2. “Waits is the only white singer I have ever heard who can scat convincingly.” What? Have you never heard Scatman John’s 1995 hit “Scatman (Ski-Ba-Bop-Ba-Dop-Bop)”? That’s damn convincing scatting, insofar as I’m convinced he was indeed scatting. I mean his name was Scatman John for Christ’s sake –– and I’m pretty sure that wasn’t a reference to his bizarre predilection for animal droppings.

  3. Nice. I would have liked to have seen “Mule Variations” and “Alice” in the top five, but overall, I like this. Good to see “Nighthawks at the Diner” get some love.

    And while it may be true that Waits has yet to make, in your words, an “irrefutably perfect album,” Rain Dogs comes pretty close. That album is responsible for an enormous shift in my musical tastes when I first heard it back in 1986.

  4. I was looking for a reminder to listen to as much Tom Waits as possible. Thanks! Also, as much as your top 3 are the obvious choices, they are still the right choices in the right order IMO. Good show!

  5. how could any person with ears think bad as me is better than alice or mule variations?!

  6. Tom Waits is an artist I always felt interested in, and really liked the songs I have listened to, but the task of getting to know his work always felt daunting given how large his discography is. This list will serve as a massive introduction point for me, so thanks.

  7. Real Gone, Blood Money, Alice, Mule Variations and Bad As Me BETTER than Closing Time? Ha! I say. Ha!

  8. Closing Time at 15? Dagger to the hart! For Shame!

    Rosie, Ice Cream Man, OldShoes, Grapefuit Moon, Martha, I Hope…

    Top 3 material, alongside Small Change and Raindogs.

  9. #1, #2 and #4 are obvious choices and I think most people would agree they are classics. But “Blood Money” and “The Heart of a Saturday Night” are actually two of my FAVORITE Tom Waits albums! I like the sentimental stuff you begrudgingly refer to as cocaine-Rogaine folk rock. For me, my favorite Tom Waits is forlorn, love lost and sitting at the end of a dank hole of a bar drinking by himself.

  10. Oh man. This is like every Christmas all at once and every present is solid gold. Literally, solid gold. But if I disagree with this one, heads will roll.

  11. Bad As Me placing before Mule Variations is some straight bullshit.

  12. Ya gotta love and hate these lists, but The Black Rider that low is a disgrace!! ;)

  13. Bad as Me is a mediocre Best of album and where is Orphans!!! Three albums!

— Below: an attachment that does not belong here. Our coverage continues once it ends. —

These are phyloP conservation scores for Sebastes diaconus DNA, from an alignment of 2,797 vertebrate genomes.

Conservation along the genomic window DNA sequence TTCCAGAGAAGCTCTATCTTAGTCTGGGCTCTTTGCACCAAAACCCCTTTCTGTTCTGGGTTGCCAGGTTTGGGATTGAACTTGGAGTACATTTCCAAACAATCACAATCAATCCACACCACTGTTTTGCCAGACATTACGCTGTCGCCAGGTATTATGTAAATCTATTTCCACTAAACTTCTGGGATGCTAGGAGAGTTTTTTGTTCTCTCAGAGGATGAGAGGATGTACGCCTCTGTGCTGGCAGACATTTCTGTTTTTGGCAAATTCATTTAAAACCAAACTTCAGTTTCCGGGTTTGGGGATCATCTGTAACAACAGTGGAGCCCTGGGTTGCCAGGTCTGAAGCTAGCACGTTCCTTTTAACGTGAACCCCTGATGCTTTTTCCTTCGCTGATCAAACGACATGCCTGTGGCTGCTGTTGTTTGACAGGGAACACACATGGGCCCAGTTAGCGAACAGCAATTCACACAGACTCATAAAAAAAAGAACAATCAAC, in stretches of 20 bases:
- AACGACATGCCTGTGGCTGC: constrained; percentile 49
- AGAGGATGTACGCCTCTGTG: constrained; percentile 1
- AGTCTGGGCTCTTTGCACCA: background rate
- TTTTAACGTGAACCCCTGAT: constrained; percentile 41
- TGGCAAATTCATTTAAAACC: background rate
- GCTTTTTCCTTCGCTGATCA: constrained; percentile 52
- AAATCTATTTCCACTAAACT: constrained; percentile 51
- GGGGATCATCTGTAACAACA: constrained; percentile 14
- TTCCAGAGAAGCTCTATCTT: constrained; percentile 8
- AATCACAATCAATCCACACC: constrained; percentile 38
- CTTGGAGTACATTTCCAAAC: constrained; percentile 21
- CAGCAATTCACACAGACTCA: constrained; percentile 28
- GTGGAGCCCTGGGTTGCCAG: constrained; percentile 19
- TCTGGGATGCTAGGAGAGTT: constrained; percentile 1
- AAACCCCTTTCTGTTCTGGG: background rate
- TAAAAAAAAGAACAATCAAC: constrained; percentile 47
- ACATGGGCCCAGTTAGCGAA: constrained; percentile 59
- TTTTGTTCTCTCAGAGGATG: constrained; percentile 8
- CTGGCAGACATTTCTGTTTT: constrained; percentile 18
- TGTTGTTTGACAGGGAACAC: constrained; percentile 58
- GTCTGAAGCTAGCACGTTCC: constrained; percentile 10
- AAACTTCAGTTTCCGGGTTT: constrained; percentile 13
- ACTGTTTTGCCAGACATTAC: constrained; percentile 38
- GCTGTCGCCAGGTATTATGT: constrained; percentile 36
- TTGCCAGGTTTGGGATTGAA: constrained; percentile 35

14. Closing Time was my entry point… so it’s a personal favourite and I’d have to put it higher … but what’s great about TW is that so many of his albums could be someone else’s number one. I’d put Small Change at the top, next to Raindogs, Mule Variations and Blue Valentine – mainly because Kentucky Avenue is arguably the most beautiful song in the history of music.

  15. I’ve gotta take my hat off. I haven’t fully soaked in Bad As Me still, but this is an excellent ranking of a very tough and consistently excellent career. I like Heartattack and Vine more than you do and would probably bump Frank’s Wild Years down a notch or two, but it’s minor quibbling. Bone Machine definitely deserves that placement, and I’m going to go listen to it right now. AND THE EARTH DIED SCREAAAAMING!

  16. I love most of Waits’ albums except for Closing Time and Nighthawks. Those are so consistently overrated, while The Black Rider remains inexplicably underrated. I don’t understand how Bone Machine gets praise and high ranking for its experimentation, while Rider is more or less dismissed. At worst its the beautiful, haunting companion album to the more gnarly Bone Machine, and highlights like “November” are unmatched.

    • You make a good case. In fact, I think it’s the fact that The Black Rider is a soundtrack that makes it seem so disjointed and unfriendly where Bone Machine seems like such a complete work. And I think Nighthawks is underrated, if anything! Thanks for reading!

  17. Mule Variations, come on now. The atmosphere he conjures up on that album will lock you in a toolshed for an hour.

  18. Ahhh yes, Rain Dogs. I’m not willing to do the research, but considering all of the ‘gum Countdowns of classic artists, would having Bad As Me at #7 be the highest ranked album released after 2000 for any of the artists reviewed? I think I asked that weird, but you get the idea.

    • I get what you mean, and can’t be bothered checking, but I think Foo Fighters’ Wasting Light was pretty high. But Bad As Me is pretty amazing – almost like his entire discography condensed into one record, and makes a perfect entry point into Waits, in a way.

    • ‘Good News For People Who LoveBad News’ was at 4 if I remember correctly, but then again Modest Mouse isn’t a classic artist…

  19. Never really got into the pre-Swordfish stuff, though there are the odd songs I like. (Small Change is pretty good). Beyond that:

    Mule Variations needs to be higher. It’s too long, yes – it could shave “Georgia Lee” & “Take It With Me” for sure, but it’s got so much insanely high-quality stuff it’s easily top 5, and the earlier comment about it’s brilliantly maintained atmosphere was dead on. “Cold Water” is his greatest, most weirdly ecstatic tribute to life on the skids ever, “Choclate Jesus” is a slinky hoot, and “Come On Up to the House” is an absolute show-stopper of the highest order. I also have to big time disagree on “Filipino Box Spring Hog”, which is a blast, and “What’s He Building…” which actually is pretty successfully creepy and one of the better spoken word numbers Waits has done.

    Real Gone is one of the weaker post-Swordfish albums – it’s not bad of course, and it does lack bad songs…but there are very few standout highlights…though “Hell Broke Luce”, which got backhand complimented in the article, is certainly one.